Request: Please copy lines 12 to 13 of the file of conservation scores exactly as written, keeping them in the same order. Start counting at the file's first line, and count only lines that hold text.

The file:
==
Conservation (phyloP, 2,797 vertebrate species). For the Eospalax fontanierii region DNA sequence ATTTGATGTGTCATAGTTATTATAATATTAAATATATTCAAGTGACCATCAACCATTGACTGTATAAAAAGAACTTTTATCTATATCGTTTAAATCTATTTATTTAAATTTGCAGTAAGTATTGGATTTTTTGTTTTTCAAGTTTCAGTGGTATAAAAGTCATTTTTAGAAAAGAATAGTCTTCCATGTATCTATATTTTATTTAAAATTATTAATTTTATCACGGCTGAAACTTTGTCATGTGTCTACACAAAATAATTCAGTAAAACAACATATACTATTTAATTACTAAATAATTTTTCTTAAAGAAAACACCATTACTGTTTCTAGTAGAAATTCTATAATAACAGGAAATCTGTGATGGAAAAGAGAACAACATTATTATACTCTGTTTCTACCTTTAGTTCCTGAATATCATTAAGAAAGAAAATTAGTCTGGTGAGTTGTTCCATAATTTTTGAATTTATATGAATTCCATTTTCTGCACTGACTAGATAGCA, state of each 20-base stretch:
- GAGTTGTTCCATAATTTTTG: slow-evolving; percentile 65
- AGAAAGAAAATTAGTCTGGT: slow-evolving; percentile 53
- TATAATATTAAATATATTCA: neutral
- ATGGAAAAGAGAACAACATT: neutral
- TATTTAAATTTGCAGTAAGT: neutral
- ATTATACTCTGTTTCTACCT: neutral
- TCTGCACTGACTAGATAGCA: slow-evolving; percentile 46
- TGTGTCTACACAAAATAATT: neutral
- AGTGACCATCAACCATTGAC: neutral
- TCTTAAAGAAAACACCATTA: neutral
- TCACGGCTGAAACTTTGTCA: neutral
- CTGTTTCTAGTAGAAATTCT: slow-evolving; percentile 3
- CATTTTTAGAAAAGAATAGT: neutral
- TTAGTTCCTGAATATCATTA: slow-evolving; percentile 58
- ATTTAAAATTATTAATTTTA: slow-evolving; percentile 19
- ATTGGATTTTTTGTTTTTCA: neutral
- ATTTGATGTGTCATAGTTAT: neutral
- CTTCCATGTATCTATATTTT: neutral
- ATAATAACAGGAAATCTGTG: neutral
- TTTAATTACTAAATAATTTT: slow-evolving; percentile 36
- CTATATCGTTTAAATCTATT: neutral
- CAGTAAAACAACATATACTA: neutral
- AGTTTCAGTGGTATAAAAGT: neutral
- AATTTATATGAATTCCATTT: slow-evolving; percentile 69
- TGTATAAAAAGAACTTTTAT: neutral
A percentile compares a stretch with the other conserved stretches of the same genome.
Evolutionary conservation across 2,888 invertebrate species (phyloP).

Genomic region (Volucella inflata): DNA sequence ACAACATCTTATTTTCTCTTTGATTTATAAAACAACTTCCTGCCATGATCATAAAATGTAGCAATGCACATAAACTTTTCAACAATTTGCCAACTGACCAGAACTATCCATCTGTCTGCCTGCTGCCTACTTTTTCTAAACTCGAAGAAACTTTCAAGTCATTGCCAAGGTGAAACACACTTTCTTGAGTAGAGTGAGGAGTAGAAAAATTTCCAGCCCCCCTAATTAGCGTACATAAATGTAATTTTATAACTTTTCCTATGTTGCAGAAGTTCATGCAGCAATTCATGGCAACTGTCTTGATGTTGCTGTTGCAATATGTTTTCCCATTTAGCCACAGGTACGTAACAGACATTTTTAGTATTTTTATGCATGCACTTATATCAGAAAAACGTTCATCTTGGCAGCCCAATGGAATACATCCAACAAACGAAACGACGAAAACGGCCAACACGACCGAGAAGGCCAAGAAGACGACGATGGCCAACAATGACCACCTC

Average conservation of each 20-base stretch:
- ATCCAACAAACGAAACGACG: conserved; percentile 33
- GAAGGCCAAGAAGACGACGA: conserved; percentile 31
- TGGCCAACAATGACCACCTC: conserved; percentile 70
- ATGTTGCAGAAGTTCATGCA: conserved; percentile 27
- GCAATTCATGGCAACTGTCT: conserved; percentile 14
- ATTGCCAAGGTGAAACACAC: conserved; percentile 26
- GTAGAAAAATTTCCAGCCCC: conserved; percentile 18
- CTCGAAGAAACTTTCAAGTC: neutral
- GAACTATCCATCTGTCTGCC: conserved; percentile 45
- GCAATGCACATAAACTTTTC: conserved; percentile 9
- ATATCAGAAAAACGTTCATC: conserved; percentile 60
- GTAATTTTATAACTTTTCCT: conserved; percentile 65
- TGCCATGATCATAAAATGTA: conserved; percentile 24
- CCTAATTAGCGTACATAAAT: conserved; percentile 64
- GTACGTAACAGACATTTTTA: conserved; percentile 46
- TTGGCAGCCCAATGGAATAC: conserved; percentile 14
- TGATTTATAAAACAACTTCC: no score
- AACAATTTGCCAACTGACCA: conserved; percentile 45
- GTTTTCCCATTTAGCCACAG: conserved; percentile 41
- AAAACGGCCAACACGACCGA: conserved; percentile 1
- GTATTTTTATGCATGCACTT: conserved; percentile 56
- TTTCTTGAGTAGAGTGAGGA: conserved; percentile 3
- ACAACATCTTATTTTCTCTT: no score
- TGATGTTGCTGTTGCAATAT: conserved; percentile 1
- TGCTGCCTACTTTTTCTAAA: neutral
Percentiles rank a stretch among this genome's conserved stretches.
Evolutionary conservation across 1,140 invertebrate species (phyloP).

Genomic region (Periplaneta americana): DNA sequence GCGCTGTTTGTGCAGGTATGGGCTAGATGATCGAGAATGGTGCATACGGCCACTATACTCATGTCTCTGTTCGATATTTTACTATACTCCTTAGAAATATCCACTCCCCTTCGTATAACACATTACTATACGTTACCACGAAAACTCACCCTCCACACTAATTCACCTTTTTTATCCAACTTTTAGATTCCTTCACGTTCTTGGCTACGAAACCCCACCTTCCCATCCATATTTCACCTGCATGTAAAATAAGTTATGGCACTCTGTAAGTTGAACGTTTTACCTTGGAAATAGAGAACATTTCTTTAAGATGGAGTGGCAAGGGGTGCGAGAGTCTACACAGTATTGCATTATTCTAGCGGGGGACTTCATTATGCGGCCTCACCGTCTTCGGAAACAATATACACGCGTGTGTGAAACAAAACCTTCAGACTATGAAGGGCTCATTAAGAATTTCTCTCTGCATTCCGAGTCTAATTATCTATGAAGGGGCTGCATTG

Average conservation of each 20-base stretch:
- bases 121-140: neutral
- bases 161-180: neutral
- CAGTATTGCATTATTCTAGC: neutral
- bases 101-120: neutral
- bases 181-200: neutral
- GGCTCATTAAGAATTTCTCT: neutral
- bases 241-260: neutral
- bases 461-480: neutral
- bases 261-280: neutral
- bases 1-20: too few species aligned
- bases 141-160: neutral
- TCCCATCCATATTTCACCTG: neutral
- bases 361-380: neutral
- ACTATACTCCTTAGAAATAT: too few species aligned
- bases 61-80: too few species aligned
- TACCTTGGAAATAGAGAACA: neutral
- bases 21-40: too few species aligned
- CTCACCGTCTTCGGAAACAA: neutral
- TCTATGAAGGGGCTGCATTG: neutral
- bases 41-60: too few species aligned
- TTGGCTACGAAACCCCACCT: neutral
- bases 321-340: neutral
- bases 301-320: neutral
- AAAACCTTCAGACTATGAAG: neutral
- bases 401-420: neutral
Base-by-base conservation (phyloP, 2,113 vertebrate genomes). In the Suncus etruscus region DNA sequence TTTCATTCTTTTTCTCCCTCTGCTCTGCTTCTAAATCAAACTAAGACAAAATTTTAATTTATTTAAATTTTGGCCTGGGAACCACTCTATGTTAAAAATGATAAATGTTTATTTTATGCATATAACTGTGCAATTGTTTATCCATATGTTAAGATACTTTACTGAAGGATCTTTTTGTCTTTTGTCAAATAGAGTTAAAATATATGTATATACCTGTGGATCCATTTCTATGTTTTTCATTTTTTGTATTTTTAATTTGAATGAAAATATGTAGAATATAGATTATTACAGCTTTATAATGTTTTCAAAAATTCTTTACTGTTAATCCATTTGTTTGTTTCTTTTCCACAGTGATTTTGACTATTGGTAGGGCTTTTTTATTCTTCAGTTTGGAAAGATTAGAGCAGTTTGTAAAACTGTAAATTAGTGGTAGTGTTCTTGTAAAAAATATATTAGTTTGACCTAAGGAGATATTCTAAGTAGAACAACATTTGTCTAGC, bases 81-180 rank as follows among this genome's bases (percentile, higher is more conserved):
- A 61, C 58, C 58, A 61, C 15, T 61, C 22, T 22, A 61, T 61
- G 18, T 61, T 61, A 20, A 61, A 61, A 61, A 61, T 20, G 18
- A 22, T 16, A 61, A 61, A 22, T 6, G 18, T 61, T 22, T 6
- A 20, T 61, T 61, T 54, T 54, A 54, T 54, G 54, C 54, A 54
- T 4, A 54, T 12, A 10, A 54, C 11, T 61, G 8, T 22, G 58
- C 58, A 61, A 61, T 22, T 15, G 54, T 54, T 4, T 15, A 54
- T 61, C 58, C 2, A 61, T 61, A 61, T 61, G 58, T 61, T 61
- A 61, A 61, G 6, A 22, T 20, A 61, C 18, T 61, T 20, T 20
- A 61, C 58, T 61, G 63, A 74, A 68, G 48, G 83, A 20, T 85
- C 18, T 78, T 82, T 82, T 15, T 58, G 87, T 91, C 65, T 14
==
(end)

- TCACGGCTGAAACTTTGTCA: neutral
- CTGTTTCTAGTAGAAATTCT: slow-evolving; percentile 3